Wireless Lucid Dreaming Goggles

I’ve tried to create a pair of lucid dreaming goggles before, but never this advanced. The basic idea behind them is to give you a visual cue when it detects REM sleep, the period of sleep where you are dreaming. This visual cue can be seen even though you are asleep, and assists in allowing you to realize that you are dreaming. A lucid dream is simply a dream wherein you are aware that you are dreaming. These types of dreams are rare for most people, but it isn’t uncommon to meet someone who regularly has them. For more information on lucid dreams, check out: DreamViews (or look it up on Wikipedia)

I decided to undertake this project after purchasing a Groupon for the Zeo Sleep Manager Pro+. This is a headband that tracks sleep stages via muscle movements or brain activity (I do not know which, for sure). It also features a nifty little API that other Android apps can interface with. That removed the need for any shifty business on my part involving rooting my phone and hijacking their database while it was in use. I also had a spare bluetooth headset that was sitting around, so I decided to combine them all into a pair of completely wireless lucid dreaming goggles. My device differs from most of the other devices out there, because it is all tied together with a computer- my HTC Incredible Android phone. The Zeo Sleep Manager lets me track nuanced sleep stages (not just the presence of REM sleep, like some goggles that use IR detectors), the Android app gives me a fine granularity of control over the type of signal that is displayed by the goggles, and finally the bluetooth receiver makes this whole project wireless- and easier to sleep with, without having to worry about choking yourself with wires.

The sleep data is obtained using the Zeo headband. My own app then takes that data and looks for a nice few-minute chunk of REM sleep, then generates an audio alert to user specifications. Instead of porting the alert through the speakers and likely waking me up, I pushed the sound to the bluetooth headset (which has had its speaker neutered). The audio signal is amplified by an op-amp circuit, which acts as a glorified light switch, turning on the LEDs in the mask. I also took out the ~4v LiIon battery from the headset, and used a step-down voltage regulator to let it sip off the 9v battery. Part D24V6AHV, from Pololu. I shoved all of this in a “project box”… you may recognize it as an Altoids tin. Here is the schematic, a modified version of this.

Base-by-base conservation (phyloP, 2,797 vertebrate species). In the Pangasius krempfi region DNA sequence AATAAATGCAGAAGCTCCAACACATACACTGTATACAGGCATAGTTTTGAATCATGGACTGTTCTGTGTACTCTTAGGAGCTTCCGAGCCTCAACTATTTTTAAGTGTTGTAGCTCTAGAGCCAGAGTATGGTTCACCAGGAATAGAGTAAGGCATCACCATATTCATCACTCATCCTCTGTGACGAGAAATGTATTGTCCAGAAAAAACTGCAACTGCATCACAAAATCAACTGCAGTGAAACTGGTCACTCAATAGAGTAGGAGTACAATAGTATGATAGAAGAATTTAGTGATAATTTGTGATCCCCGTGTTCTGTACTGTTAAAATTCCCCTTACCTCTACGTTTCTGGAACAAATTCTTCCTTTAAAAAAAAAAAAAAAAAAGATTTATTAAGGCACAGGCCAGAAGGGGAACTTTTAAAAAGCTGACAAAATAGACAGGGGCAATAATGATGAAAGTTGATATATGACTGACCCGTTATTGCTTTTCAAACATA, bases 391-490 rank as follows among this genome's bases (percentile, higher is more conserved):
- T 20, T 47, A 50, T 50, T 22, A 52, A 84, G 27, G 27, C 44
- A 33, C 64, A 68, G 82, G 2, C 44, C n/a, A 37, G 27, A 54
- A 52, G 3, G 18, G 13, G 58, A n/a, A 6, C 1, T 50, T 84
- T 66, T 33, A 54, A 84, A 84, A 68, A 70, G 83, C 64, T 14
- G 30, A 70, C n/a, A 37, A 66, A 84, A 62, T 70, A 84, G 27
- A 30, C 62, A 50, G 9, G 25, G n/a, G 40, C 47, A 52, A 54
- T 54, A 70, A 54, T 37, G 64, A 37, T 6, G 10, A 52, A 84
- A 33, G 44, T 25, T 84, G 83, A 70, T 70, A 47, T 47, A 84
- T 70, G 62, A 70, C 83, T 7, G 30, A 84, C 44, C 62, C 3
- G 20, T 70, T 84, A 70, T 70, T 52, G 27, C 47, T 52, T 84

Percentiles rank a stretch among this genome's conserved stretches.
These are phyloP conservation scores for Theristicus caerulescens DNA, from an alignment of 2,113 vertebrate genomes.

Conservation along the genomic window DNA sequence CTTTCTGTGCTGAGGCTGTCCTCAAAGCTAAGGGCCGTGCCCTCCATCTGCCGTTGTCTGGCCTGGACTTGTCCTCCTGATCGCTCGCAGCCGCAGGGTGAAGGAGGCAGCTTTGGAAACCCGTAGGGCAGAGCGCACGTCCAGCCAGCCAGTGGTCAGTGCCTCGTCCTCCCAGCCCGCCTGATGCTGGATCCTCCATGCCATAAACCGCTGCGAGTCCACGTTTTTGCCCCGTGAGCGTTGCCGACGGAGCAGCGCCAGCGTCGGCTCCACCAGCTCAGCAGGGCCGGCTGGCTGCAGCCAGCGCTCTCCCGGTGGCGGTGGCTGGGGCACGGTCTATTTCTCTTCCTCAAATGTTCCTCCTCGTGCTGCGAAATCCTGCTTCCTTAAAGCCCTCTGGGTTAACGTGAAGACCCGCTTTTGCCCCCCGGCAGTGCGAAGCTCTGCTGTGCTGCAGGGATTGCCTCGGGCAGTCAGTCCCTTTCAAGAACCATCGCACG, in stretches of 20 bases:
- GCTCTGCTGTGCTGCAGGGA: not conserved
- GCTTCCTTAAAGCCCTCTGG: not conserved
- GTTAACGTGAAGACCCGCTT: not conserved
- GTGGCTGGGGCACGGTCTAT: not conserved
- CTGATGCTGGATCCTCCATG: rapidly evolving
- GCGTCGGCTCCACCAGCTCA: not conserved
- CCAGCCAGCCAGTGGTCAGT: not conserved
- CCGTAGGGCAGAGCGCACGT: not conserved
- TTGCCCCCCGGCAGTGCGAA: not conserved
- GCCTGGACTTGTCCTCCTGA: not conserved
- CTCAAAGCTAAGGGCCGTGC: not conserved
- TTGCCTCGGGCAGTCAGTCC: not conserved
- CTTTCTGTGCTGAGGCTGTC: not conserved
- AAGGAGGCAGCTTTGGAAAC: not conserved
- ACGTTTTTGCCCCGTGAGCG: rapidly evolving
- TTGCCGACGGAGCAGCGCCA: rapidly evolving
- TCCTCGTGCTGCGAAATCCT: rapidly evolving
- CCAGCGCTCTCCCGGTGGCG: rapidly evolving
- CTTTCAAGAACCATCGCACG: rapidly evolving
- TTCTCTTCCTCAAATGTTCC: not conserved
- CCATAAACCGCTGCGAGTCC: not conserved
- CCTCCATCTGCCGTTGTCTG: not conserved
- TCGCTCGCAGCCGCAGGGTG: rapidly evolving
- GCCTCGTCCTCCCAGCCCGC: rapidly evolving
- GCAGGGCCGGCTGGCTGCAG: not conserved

Here is a link to the upverter project page, and a PNG of the schematic, in case the link does not work for you:

If you want to create one of these, and leave out the bluetooth part, you can also simply plug a headphone cord into your phone, and wire that to the audio input of the circuit, it should work the same way. I tried a number of widgets available on the Android marketplace that supposedly ported all sound to a bluetooth device, but they either failed or only worked for an hour or so. I just decided to program my own bluetooth interface, which was surprisingly simple (I think it only took maybe 10 lines of code, and a few minutes of debugging).

This is a screenshot of the Zeo Manager app, after a successful night of using the goggles. The red line indicating wakefulness may have been the point where I was lucid, as triggered by my goggles. I will need to test that further.

And here is a screenshot of my small app:

The app, LucidZeo, is available for download on my site. And the source code/Eclipse project file is available here. The application doesn’t serve much purpose without the hardware, however. In an ideal world, the amplification circuit wouldn’t be necessary, but my phone simply doesn’t put out enough voltage through the headphone jack to drive these LEDs directly.

It’s important to note that this is only one step towards a lucid dream. You must still realize that the flashing lights signify that you are dreaming. And sometimes, your brain can work them into the dream in an inconspicuous manner, like flashing police lights. There are other pitfalls, including false awakenings, in which you think you have been woken up by the flashing lights, but are really still dreaming. It also helps to perform reality checks during the day, when you see flashing lights. The flashing lights essentially become a dream sign that (with the help of these goggles) are more likely to appear.

 

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